All things are contained in principles. They are the laws of things, and all things observe their own law. It is an error to view things apart from their nature. Details are the letter of which principles are the spirit. It is as true in art, science, literature, commerce, as in religion, that "the letter killeth, the spirit of giveth life." The body of a man, with its wonderful combination of parts, is important, but only in its relation to the spirit. The spirit being withdrawn, the body is useless and is put away. The body of a business, with all its complicated details is important, but only in its relation to the vivifying principles by which it is controlled. These withdrawn, the business will perish.

To have the body of prosperity—its material presentation—we must first have the spirit of prosperity, and the spirit of prosperity is the quick spirit of moral virtue. Moral blindness prevails. Men see money, property, pleasure, leisure, etc., and, mistaking them for prosperity, strive to get them for their own enjoyment, but, when obtained, they find no enjoyment in them.

Prosperity is at first a spirit, an attitude of mind, a moral power, a life, which manifests outwardly in the form of plenty, happiness, joy. Just as a man cannot become a genius by writing poems, essay as plays, but must develop and acquire the soul of genius—when the writing will follow as effect to cause—so one cannot become prosperous by hoarding up money, and by gaining property and possessions, but must develop and acquire the soul of virtue, when the material accessories will follow as effect to cause, for the spirit of virtue is the spirit of joy, and it contains within itself all abundance, all satisfaction, all fullness of life.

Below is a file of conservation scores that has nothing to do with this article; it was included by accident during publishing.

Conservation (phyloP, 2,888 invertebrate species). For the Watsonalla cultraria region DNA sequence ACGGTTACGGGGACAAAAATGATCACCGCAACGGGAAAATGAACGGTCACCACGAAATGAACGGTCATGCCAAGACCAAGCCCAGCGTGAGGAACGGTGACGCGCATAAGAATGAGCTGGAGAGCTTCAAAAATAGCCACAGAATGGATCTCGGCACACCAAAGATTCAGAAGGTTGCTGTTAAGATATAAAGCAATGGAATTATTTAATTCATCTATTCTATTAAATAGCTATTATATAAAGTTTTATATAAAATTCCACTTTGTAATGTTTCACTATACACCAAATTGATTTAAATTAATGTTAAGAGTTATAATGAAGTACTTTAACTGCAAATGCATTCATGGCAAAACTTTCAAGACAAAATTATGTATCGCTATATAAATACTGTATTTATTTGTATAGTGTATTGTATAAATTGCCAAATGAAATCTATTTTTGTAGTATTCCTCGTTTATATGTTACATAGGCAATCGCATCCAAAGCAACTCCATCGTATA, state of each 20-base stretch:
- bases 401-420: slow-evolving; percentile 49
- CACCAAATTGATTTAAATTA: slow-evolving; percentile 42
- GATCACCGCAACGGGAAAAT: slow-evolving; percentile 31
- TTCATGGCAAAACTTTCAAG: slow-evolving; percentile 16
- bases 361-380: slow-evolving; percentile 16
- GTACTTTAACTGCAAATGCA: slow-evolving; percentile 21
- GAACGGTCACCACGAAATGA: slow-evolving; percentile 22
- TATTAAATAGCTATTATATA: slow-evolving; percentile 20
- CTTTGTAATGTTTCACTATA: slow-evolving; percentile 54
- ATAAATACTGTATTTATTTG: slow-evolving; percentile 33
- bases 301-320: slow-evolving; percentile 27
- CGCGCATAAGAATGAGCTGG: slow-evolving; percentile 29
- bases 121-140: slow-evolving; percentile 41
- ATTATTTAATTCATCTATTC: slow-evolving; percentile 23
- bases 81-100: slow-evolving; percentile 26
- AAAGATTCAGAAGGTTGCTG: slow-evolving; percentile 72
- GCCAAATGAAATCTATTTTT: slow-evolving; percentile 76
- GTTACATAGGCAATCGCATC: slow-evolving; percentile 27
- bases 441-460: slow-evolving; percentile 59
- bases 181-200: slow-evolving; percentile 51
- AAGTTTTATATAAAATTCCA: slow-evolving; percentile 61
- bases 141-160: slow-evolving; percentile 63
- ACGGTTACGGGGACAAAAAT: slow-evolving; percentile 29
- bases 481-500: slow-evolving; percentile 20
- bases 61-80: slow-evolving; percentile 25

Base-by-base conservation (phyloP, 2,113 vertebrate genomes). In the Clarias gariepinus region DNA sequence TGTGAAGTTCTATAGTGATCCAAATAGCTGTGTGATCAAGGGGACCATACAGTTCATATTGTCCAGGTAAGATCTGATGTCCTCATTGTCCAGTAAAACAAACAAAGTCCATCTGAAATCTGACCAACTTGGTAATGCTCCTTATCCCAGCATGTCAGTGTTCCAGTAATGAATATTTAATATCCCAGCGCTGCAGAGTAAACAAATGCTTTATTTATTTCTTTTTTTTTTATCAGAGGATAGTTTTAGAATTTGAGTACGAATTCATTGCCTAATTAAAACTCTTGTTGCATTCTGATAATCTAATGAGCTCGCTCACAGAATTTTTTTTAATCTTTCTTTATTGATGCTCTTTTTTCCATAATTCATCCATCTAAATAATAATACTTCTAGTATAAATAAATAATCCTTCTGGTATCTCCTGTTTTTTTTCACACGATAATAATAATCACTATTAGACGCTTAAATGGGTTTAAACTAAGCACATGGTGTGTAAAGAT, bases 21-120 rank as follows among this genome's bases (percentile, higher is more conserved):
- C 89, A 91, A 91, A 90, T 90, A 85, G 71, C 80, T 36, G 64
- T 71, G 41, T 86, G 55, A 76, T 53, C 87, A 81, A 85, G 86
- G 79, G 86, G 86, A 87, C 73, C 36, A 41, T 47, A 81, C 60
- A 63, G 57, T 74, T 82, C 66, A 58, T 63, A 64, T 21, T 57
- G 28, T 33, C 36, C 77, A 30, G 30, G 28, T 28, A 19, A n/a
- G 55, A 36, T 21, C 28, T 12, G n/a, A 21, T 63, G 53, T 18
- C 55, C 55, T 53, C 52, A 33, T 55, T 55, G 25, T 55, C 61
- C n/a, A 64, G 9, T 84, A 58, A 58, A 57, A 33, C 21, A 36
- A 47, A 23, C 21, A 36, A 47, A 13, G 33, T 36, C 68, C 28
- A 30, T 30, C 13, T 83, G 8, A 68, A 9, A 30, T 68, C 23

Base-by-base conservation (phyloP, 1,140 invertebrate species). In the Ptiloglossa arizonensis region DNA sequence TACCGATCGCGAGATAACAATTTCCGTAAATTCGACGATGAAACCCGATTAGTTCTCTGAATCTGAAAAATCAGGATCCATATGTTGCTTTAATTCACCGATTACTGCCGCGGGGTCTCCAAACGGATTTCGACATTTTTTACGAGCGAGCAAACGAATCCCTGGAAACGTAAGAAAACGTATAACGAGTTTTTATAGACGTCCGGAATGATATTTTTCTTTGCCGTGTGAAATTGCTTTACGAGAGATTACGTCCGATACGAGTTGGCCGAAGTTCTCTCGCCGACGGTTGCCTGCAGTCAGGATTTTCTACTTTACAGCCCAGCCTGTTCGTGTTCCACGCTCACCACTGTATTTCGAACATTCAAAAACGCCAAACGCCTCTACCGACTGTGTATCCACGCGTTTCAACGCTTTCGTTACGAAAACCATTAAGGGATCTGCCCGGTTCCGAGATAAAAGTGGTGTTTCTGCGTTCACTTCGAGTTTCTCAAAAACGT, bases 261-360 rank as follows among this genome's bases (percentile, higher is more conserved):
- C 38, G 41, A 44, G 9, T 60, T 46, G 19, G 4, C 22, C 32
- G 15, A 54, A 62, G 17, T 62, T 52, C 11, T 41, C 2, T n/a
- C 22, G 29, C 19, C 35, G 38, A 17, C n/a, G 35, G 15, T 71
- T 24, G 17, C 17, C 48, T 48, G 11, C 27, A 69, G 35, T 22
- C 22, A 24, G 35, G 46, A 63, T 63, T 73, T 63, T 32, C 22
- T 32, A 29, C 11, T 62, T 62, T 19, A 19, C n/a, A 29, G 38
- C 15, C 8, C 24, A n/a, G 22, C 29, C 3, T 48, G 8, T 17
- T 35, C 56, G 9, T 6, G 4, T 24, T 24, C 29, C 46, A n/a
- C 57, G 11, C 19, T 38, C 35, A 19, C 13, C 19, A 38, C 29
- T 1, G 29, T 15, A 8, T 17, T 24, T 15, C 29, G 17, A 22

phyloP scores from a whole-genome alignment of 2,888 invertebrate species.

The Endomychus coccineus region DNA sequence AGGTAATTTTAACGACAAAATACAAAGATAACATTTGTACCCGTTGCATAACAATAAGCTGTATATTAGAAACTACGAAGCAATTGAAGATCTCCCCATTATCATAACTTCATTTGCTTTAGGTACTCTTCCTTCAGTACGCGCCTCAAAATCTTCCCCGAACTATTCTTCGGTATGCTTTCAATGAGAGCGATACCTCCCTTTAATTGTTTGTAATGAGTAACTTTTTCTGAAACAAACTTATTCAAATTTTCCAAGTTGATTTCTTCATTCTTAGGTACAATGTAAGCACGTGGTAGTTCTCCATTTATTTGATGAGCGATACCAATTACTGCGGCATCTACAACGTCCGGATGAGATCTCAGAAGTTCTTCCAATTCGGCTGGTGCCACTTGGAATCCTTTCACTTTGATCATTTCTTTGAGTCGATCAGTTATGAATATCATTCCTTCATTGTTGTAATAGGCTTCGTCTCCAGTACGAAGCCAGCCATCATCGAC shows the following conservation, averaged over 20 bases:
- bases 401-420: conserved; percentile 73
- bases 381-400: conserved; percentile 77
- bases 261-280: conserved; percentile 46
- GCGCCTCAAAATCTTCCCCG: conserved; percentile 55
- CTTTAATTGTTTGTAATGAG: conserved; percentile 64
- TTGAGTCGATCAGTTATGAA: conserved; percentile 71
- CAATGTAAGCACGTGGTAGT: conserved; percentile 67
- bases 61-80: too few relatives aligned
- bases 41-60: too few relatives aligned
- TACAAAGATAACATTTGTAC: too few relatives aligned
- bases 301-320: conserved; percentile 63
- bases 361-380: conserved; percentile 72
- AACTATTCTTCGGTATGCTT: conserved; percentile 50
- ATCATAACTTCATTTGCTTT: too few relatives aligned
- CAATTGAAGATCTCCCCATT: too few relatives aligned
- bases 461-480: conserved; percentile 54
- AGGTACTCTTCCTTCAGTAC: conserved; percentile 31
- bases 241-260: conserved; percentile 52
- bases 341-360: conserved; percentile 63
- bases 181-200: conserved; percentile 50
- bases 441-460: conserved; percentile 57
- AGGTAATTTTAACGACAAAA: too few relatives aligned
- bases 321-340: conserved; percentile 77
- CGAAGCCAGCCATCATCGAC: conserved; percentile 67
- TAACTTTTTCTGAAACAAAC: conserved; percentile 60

There is no joy in money, there is no joy in property, and there is no joy in material accumulations or in any material things of itself. These things are dead and lifeless. The spirit of joy must be in the man or it is nowhere. He must have within him the capacity for happiness. He must have the wisdom to know how to use these things, and not merely hoard them. He must possess them, and not be possessed by them. They must be dependent upon him, and not he upon them. They must be dependent upon him, and not he upon them. They must follow him, and not be forever running after them; and they will inevitably follow him, if he has the moral elements within to which they are related.

Nothing is absent from the Kingdom of heaven; it contains all good, true, and necessary things, and "the Kingdom of God is within you." I know rich people who are supremely happy, because they are generous, magnanimous, pure and joyful; but I also know rich people who are very miserable, and these are they who looked to money and possessions for their happiness, and have not developed the spirit of good and of joy within themselves.